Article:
June is Alzheimer’s & Brain Awareness month, during which legions of people rally to support the more than 55 million living with Alzheimer’s and other dementia-related illnesses. To put that in perspective, that is more than the population of South Korea.

These illnesses not only affect the individual but also the vast network of family, friends and healthcare providers helping them fight this often long and debilitating fight. Family, friends and other unpaid caregivers often suffer too, experiencing high levels of emotional stress and depression caring for these individuals.

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Alzheimer’s does not have a cure and there are only few treatment options available with varying degrees of “success”. Without any major breakthroughs, experts say the amount of people with Alzheimer’s will nearly triple in the next 30 years.


Are Alzheimer’s and Dementia the Same?

This is a very popular question. Alzheimer’s is the most common cause of dementia, which is affects memory and other cognitive abilities serious enough to get in the way of daily life, and accounts for 60-80% of dementia cases. This fact sheet explains that Alzheimer’s is an irreversible degeneration of the brain, which causes disruptions in memory, cognition, personality and other functions that eventually lead to death from complete brain failure.

What many people might not realize is that Alzheimer’s is disease that is NOT a normal part of aging. While aging is the most well known risk factor, it is not the only thing that predicts development of the disease — other issues like genetics and lifestyle also play a big role.

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Alzheimer’s is characterized by the accumulation of two types of protein in the brain — tangles (tau) and plaques (amyloid-beta).

Alzheimer’s gets worse over time, with a majority of people living another four to eight years after diagnosis. However, in some cases, people can live up to 20 years beyond their diagnosis.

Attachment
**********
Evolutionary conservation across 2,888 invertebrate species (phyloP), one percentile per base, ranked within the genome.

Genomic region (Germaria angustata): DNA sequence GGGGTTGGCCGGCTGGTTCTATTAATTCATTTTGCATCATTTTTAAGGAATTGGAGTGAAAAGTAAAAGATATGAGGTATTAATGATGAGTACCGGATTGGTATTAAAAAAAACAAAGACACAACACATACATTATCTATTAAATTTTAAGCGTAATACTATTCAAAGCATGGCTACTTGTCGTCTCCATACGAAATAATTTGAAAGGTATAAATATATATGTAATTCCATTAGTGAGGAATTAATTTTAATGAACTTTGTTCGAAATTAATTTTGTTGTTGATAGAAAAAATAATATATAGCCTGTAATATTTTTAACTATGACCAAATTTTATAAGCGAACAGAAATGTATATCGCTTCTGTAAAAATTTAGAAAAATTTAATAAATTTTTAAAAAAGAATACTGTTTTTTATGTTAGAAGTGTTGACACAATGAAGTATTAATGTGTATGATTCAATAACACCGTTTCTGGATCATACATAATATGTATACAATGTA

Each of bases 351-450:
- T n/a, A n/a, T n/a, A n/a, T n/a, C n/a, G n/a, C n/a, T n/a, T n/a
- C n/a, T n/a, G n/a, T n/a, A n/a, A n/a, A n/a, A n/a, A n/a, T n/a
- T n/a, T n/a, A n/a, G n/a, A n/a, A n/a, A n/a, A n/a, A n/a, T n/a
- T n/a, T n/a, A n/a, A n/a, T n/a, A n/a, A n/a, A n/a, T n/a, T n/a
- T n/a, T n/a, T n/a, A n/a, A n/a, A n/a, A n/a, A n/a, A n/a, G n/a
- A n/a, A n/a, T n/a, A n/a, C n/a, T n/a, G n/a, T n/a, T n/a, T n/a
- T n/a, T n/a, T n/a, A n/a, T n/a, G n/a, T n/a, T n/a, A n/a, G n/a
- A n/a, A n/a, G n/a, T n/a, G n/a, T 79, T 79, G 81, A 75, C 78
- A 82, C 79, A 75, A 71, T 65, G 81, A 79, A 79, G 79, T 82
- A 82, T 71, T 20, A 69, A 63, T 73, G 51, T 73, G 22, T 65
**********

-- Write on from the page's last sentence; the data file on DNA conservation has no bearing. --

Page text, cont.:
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How is Alzheimer’s Treated?

According to Alz.org, current treatment options have the ability to delay clinical decline, while others can help lessen symptoms, such as memory loss and confusion.

A drug called Aduhelm works by targeting beta-amyloid, a microscopic protein fragment that forms in the brain and accumulates into plaques. These plaques disrupt communication between nerve cells in the brain and may also activate immune system cells that trigger inflammation and devour disabled nerve cells. In clinical trials, Aduhelm has been shown to delay the clinical decline of people living with early Alzheimer’s disease (mild cognitive impairment (MCI) due to Alzheimer’s or mild Alzheimer’s dementia).

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On the symptom side, there are a handful of options—i.e., Aricept, Galantamine, Rivastigmine, Memantine, Namzaric—that address memory, thinking, language, judgment and other thought processes.

With so few approaches to slowing or delaying the worsening of symptoms, many worldwide are in search of better ways to treat this insidious disease, delay its onset and prevent it from developing in the first place.

In today’s blog, we are focusing on prevention.


Tools for Preventing Alzheimer’s

As with most chronic diseases, Alzheimer’s is not the result of one cause but several such as age, genetics, environment, lifestyle and underlying medical conditions.

Some risk factors are easier to change than others. While age and genetics are fixed risk factors that cannot be changed, there is very strong evidence that maintaining a healthy diet, exercising regularly, and not smoking could significantly aid in protecting your brain from this disease.

As far as eating habits, the Mediterranean diet seems to come up most often as containing a host of foods with important nutrients that have been studied for their impact on the brain, namely the omega-3s (EPA and DHA) found in fish and other marine sources. Remember, this diet is also a heart-healthy one that can reduce the risk of high blood pressure, cholesterol and diabetes, which are also risk factors for dementia.

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Here is a checklist of things you can do NOW that your brain with thank you for later:

  • Avoid smoking
  • Control vascular risk factors like high blood pressure, high cholesterol and diabetes
  • Get out there! Exercise and socialize with equal frequency
  • Think more! Try to exercise your brain with cognitive and memory challenges
  • Limit your alcohol consumption
  • Take care of your mental health
  • Maintain a healthy weight
  • Eat a balanced diet (i.e., Mediterranean diet) that is rich in vegetables, fruits and lean protein, particularly protein sources containing omega-3 fatty acids

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What Role Can DHA Play in Alzheimer’s?